The study population totaled 9,287 patients with colorectal cancer and a control group of 9,117 individuals without cancer, all participants in 10 observational studies that were pooled in the largest meta-analysis sponsored by the National Institutes of Health…Scientists systematically searched 2.7 million variants to identify those that are associated with the consumption of meat, fiber, fruits and vegetables. A significant interaction between the genetic variant rs4143094 and processed meat consumption was detected…

Colorectal cancer is a multi-factorial disease attributed to both genetic causes and lifestyle factors; including diet. About 30 known genetic susceptibility alleles for colorectal cancer have been pinpointed throughout the genome. How specific foods affect the activities of genes has not been established but represents an important area of research for prevention. “The possibility that genetic variants may modify an individual’s risk for disease based on diet has not been thoroughly investigated but represents an important new insight into disease development,” said Dr Li Hsu, the lead statistician on the study.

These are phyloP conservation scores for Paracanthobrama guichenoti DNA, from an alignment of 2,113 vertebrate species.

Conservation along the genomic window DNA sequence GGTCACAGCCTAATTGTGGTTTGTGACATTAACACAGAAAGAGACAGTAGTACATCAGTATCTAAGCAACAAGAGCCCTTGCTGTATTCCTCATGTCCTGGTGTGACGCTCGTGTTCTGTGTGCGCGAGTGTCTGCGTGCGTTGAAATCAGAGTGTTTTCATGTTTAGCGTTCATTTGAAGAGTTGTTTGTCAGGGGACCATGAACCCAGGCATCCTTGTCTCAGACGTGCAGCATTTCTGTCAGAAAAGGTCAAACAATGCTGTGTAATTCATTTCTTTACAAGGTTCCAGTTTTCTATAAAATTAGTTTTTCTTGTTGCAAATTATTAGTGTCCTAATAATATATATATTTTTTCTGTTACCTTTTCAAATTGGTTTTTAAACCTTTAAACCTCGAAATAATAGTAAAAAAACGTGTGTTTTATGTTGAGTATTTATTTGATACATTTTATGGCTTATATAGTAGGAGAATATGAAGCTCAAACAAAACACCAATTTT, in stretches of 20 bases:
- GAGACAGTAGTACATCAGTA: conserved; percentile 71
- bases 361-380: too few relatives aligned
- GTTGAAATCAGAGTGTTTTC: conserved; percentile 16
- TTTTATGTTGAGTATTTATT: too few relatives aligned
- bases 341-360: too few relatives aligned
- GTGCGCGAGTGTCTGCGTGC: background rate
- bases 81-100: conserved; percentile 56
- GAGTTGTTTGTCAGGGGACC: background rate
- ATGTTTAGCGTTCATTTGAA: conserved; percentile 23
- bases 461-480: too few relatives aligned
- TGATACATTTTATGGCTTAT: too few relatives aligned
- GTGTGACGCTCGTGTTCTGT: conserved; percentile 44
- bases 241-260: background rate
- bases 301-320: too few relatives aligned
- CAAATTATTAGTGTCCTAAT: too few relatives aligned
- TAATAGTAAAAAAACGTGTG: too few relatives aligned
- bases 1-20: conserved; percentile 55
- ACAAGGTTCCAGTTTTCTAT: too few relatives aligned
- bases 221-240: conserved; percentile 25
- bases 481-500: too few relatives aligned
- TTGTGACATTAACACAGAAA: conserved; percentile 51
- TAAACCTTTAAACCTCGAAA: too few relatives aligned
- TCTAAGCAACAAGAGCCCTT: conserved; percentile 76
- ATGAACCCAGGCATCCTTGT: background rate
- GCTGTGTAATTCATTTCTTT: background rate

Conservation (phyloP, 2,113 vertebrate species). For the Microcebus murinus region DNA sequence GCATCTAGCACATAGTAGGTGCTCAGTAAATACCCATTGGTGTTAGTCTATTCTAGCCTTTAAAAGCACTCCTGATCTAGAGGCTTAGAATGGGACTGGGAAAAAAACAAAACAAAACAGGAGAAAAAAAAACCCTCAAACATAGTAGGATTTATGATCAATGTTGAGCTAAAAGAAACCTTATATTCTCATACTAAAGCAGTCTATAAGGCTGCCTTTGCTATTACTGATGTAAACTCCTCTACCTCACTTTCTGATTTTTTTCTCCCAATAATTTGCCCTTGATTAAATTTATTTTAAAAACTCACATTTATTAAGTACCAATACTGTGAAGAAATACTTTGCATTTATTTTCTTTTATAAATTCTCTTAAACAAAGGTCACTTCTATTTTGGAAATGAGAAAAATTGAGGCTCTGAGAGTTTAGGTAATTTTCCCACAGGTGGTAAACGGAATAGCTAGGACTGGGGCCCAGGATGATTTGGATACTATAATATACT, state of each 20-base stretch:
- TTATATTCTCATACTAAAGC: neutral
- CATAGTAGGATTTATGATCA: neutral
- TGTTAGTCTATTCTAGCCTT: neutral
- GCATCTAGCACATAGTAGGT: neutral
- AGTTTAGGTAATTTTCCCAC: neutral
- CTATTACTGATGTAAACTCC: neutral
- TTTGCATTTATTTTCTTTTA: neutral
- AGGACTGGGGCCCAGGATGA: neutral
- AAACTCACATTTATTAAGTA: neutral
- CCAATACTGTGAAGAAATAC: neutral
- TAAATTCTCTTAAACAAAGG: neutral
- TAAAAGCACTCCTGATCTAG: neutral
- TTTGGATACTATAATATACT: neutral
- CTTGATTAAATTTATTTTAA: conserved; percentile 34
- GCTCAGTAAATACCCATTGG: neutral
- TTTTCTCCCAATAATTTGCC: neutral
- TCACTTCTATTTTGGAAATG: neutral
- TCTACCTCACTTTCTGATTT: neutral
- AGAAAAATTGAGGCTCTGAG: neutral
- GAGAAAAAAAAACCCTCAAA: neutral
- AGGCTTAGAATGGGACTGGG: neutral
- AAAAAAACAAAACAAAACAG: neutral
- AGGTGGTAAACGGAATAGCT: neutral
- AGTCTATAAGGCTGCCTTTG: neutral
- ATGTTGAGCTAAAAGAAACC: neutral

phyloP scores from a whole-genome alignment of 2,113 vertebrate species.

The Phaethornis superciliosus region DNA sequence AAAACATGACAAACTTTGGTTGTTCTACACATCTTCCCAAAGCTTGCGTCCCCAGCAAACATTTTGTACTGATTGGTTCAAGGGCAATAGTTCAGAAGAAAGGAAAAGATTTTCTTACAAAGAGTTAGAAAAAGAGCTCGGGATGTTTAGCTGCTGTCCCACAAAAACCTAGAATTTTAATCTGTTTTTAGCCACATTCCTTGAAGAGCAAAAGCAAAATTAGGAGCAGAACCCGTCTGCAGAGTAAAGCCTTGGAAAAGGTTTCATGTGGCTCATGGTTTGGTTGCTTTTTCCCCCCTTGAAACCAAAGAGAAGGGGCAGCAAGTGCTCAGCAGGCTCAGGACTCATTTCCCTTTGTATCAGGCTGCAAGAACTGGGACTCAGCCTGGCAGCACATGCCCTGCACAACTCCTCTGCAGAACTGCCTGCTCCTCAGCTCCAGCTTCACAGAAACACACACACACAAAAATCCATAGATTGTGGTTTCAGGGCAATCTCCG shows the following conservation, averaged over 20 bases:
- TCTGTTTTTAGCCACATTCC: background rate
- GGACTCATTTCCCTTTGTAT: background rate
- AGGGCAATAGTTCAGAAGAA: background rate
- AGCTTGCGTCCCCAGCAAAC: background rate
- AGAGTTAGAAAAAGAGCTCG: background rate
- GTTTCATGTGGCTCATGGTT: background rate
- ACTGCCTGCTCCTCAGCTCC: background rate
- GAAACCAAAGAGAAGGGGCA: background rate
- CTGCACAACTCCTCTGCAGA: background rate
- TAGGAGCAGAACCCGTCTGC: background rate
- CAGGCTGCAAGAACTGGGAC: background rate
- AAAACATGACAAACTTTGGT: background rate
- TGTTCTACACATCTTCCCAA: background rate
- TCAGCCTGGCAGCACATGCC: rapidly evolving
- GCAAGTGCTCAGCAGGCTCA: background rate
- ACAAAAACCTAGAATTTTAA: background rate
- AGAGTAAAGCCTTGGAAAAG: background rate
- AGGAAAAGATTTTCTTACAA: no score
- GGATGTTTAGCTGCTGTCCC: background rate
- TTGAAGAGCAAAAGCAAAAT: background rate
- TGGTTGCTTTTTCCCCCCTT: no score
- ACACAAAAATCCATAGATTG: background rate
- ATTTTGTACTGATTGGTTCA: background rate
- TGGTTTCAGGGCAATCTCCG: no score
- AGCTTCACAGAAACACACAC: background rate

Diet is a modifiable risk factor for colorectal cancer. Our study is the first to understand whether some individuals are at higher or lower risk based on their genomic profile. This information can help us better understand the biology and maybe in the future lead to targeted prevention strategies,” said Dr Figueiredo.

Scary enough. I grew up in an era – and ethnicity on both sides of the family – that consumed a significant amount of processed meat. Whether over-the-counter crap or artisan-crafted salume, keeping such consumption to a minimum – like zero – makes a lot of sense.